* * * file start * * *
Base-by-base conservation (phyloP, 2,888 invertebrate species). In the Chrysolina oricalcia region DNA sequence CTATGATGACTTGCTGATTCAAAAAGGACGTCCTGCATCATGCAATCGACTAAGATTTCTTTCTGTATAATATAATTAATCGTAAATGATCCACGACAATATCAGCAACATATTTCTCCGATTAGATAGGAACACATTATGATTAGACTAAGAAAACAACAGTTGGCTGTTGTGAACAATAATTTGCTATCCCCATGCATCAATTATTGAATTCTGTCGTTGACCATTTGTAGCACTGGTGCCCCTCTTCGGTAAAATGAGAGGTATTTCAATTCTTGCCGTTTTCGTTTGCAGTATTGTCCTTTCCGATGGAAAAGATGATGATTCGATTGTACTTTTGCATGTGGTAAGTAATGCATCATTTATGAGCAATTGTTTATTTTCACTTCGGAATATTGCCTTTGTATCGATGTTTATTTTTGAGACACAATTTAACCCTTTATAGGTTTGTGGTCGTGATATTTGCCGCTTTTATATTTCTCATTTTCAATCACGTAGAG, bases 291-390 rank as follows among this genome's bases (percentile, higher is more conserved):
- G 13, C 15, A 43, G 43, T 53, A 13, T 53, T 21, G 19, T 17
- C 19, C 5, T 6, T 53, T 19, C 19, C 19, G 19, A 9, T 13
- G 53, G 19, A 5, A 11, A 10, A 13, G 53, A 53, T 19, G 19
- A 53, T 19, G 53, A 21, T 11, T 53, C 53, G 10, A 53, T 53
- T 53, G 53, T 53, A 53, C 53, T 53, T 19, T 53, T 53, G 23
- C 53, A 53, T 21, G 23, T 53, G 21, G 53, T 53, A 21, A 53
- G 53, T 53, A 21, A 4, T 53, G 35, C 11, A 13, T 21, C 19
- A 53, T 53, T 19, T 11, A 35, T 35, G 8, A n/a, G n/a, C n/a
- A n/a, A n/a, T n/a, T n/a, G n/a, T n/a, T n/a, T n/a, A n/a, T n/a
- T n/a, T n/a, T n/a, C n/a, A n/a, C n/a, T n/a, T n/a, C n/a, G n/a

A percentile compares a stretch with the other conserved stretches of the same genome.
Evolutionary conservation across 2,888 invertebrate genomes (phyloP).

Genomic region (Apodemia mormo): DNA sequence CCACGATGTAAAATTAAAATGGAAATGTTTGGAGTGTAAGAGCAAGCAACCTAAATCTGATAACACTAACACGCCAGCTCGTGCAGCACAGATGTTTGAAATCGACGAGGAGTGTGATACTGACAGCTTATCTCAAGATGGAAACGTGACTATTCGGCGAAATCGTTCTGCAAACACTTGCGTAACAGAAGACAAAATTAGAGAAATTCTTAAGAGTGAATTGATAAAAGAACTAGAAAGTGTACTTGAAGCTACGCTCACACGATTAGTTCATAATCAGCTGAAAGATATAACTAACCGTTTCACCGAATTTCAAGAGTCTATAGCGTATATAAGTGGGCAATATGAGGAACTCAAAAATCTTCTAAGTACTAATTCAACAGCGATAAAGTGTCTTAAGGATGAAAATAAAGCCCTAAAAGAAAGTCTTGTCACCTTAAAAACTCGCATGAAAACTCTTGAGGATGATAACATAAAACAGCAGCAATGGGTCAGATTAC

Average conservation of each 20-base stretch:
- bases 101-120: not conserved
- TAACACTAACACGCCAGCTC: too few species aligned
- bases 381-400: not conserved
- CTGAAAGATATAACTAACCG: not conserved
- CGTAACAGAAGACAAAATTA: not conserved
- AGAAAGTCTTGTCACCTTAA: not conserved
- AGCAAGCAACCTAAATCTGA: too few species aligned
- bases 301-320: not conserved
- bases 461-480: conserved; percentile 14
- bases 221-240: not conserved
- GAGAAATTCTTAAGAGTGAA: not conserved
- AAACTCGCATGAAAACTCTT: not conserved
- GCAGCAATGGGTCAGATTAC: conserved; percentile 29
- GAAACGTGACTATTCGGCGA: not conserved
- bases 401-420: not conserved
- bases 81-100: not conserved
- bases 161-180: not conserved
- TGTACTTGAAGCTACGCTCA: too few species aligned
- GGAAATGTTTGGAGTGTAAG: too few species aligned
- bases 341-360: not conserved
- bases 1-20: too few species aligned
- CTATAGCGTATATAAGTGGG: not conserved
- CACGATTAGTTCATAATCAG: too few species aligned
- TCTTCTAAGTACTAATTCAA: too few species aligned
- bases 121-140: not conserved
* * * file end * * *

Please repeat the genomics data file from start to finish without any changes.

Base-by-base conservation (phyloP, 2,888 invertebrate species). In the Chrysolina oricalcia region DNA sequence CTATGATGACTTGCTGATTCAAAAAGGACGTCCTGCATCATGCAATCGACTAAGATTTCTTTCTGTATAATATAATTAATCGTAAATGATCCACGACAATATCAGCAACATATTTCTCCGATTAGATAGGAACACATTATGATTAGACTAAGAAAACAACAGTTGGCTGTTGTGAACAATAATTTGCTATCCCCATGCATCAATTATTGAATTCTGTCGTTGACCATTTGTAGCACTGGTGCCCCTCTTCGGTAAAATGAGAGGTATTTCAATTCTTGCCGTTTTCGTTTGCAGTATTGTCCTTTCCGATGGAAAAGATGATGATTCGATTGTACTTTTGCATGTGGTAAGTAATGCATCATTTATGAGCAATTGTTTATTTTCACTTCGGAATATTGCCTTTGTATCGATGTTTATTTTTGAGACACAATTTAACCCTTTATAGGTTTGTGGTCGTGATATTTGCCGCTTTTATATTTCTCATTTTCAATCACGTAGAG, bases 291-390 rank as follows among this genome's bases (percentile, higher is more conserved):
- G 13, C 15, A 43, G 43, T 53, A 13, T 53, T 21, G 19, T 17
- C 19, C 5, T 6, T 53, T 19, C 19, C 19, G 19, A 9, T 13
- G 53, G 19, A 5, A 11, A 10, A 13, G 53, A 53, T 19, G 19
- A 53, T 19, G 53, A 21, T 11, T 53, C 53, G 10, A 53, T 53
- T 53, G 53, T 53, A 53, C 53, T 53, T 19, T 53, T 53, G 23
- C 53, A 53, T 21, G 23, T 53, G 21, G 53, T 53, A 21, A 53
- G 53, T 53, A 21, A 4, T 53, G 35, C 11, A 13, T 21, C 19
- A 53, T 53, T 19, T 11, A 35, T 35, G 8, A n/a, G n/a, C n/a
- A n/a, A n/a, T n/a, T n/a, G n/a, T n/a, T n/a, T n/a, A n/a, T n/a
- T n/a, T n/a, T n/a, C n/a, A n/a, C n/a, T n/a, T n/a, C n/a, G n/a

A percentile compares a stretch with the other conserved stretches of the same genome.
Evolutionary conservation across 2,888 invertebrate genomes (phyloP).

Genomic region (Apodemia mormo): DNA sequence CCACGATGTAAAATTAAAATGGAAATGTTTGGAGTGTAAGAGCAAGCAACCTAAATCTGATAACACTAACACGCCAGCTCGTGCAGCACAGATGTTTGAAATCGACGAGGAGTGTGATACTGACAGCTTATCTCAAGATGGAAACGTGACTATTCGGCGAAATCGTTCTGCAAACACTTGCGTAACAGAAGACAAAATTAGAGAAATTCTTAAGAGTGAATTGATAAAAGAACTAGAAAGTGTACTTGAAGCTACGCTCACACGATTAGTTCATAATCAGCTGAAAGATATAACTAACCGTTTCACCGAATTTCAAGAGTCTATAGCGTATATAAGTGGGCAATATGAGGAACTCAAAAATCTTCTAAGTACTAATTCAACAGCGATAAAGTGTCTTAAGGATGAAAATAAAGCCCTAAAAGAAAGTCTTGTCACCTTAAAAACTCGCATGAAAACTCTTGAGGATGATAACATAAAACAGCAGCAATGGGTCAGATTAC

Average conservation of each 20-base stretch:
- bases 101-120: not conserved
- TAACACTAACACGCCAGCTC: too few species aligned
- bases 381-400: not conserved
- CTGAAAGATATAACTAACCG: not conserved
- CGTAACAGAAGACAAAATTA: not conserved
- AGAAAGTCTTGTCACCTTAA: not conserved
- AGCAAGCAACCTAAATCTGA: too few species aligned
- bases 301-320: not conserved
- bases 461-480: conserved; percentile 14
- bases 221-240: not conserved
- GAGAAATTCTTAAGAGTGAA: not conserved
- AAACTCGCATGAAAACTCTT: not conserved
- GCAGCAATGGGTCAGATTAC: conserved; percentile 29
- GAAACGTGACTATTCGGCGA: not conserved
- bases 401-420: not conserved
- bases 81-100: not conserved
- bases 161-180: not conserved
- TGTACTTGAAGCTACGCTCA: too few species aligned
- GGAAATGTTTGGAGTGTAAG: too few species aligned
- bases 341-360: not conserved
- bases 1-20: too few species aligned
- CTATAGCGTATATAAGTGGG: not conserved
- CACGATTAGTTCATAATCAG: too few species aligned
- TCTTCTAAGTACTAATTCAA: too few species aligned
- bases 121-140: not conserved